Rothko, Mark, 1903-1970  Search this
Extent:
61.1 Linear feet
Type:
Collection descriptions
Archival materials
Sketchbooks
Interviews
Video recordings
Drawings
Date:
1916-1991
bulk 1946-1983
Summary:
The Betty Parsons Gallery records and personal papers measure 61.1 linear feet and date from 1916 to 1991, with the bulk of the material dating from 1946-1983. Records provide extensive documentation of the gallery's operations from its inception in 1946 to its closing in 1983 and of the activities of Betty Parsons as one the leading art dealers of contemporary American Art in the latter half of the twentieth century, particularly the work of the Abstract Expressionists. Over one third of the of the collection is comprised of artists files containing correspondence, price lists, and printed materials. Additional correspondence is with galleries, dealers, art institutions, private collectors, and the media. Also found are exhibition files, exhibition catalogs and announcements, sales records, stock inventories, personal financial records, and photographs. Betty Parsons's personal papers consist of early curatorial files, pocket diaries, personal correspondence, and evidence of her own artwork, including sketchbooks, and files documenting her personal art collection.
Scope and Content Note:
The Betty Parsons Gallery records and personal papers measure 61.1 linear feet and date from 1916 to 1991, with the bulk of the material dating from 1946-1983. Records provide extensive documentation of the gallery's operations from its inception in 1946 to its closing in 1983 and of the activities of Betty Parsons as one the leading art dealers of contemporary American Art in the latter half of the twentieth century, particularly the work of the Abstract Expressionists. Over one third of the of the collection is comprised of artists files containing correspondence, price lists, and printed materials. Additional correspondence is with galleries, dealers, art institutions, private collectors, and the media. Also found are exhibition files, exhibition catalogs and announcements, sales records, stock inventories, personal financial records, and photographs. Betty Parsons's personal papers consist of early curatorial files, pocket diaries, personal correspondence, and evidence of her own artwork, including sketchbooks, and files documenting her personal art collection. Personal papers also include personal photographs.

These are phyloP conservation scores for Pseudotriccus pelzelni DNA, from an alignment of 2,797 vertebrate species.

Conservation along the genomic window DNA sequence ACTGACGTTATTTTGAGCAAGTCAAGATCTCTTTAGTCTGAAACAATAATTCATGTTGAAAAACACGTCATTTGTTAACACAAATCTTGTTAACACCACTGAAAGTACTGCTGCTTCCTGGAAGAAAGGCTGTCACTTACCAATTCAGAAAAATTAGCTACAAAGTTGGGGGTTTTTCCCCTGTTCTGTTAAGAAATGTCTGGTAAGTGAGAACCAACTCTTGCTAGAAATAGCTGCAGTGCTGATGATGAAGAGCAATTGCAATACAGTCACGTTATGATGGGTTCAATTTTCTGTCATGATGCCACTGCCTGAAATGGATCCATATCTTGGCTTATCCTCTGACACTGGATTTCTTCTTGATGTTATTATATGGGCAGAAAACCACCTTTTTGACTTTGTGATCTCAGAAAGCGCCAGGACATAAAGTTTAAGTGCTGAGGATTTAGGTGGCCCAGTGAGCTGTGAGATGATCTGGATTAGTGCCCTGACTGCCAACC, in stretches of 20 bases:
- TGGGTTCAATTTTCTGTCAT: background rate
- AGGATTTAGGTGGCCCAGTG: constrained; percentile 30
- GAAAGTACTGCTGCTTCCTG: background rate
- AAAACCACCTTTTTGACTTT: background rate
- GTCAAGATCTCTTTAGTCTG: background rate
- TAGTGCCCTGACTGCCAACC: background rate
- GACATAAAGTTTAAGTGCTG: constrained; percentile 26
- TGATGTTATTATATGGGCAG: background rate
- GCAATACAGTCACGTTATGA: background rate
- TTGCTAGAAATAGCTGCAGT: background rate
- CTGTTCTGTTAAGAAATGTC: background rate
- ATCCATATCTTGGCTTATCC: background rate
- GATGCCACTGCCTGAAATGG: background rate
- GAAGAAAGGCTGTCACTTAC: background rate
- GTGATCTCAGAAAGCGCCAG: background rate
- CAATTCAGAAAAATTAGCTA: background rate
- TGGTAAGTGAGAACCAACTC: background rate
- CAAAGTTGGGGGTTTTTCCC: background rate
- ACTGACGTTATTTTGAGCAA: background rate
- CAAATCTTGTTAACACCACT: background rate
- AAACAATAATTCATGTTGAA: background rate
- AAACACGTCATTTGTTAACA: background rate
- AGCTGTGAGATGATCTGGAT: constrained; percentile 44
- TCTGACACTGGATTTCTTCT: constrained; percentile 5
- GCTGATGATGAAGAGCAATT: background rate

Artists files, the largest and most extensive series, consist of a wide variety of documents, including biographical materials, correspondence with or related to the artist, exhibition catalogs and announcements, sales and expense invoices, clippings, price lists, and photographs of the artist, exhibitions, and artwork. The files reflect Parsons's close personal relationships with certain artists, particularly Jackson Pollock, Mark Rothko, Clyfford Still, and Barnett Newman. Extensive documentation is also found for Forrest Bess, William Congdon, Paul Feeley, Thomas George, Alexander Liberman, Seymour Lipton, Richard Pousette-Dart, Jesse Reichek, and Jack Youngerman. Historians and researchers will find these files to be an invaluable resource both in tracing Betty Parsons's role in promoting Abstract Expressionism and researching individual artists.

Exhibition files primarily document the gallery's infrequent group or themed exhibitions. Of particular note are the files on The Ideographic Picture, which was organized by Barnett Newman and included his work, as well as that of Pietro Lazzari, Boris Margo, Ad Reinhardt, Mark Rothko, Theodoros Stamos, and Clyfford Still. Price lists, artist biographies and exhibition schedules are housed in the general exhibition files. Loan exhibition files provide documentation of artwork borrowed by other galleries or institutions for exhibitions, as well as shows outside of the gallery that were organized by Betty Parsons. Also found are gallery exhibition guest books, and announcements and catalogs.

Gallery correspondence is primarily with galleries and dealers, museums, arts organizations, and collectors. Scattered letters from artists are also found, although the bulk of the artists' correspondence is filed in the Artists Files. Also found here are memoranda and letters between Betty Parsons and her staff that contain detailed information concerning Parsons's schedule and gallery activities. Similar correspondence is found amongst the correspondence files within the series Betty Parsons papers.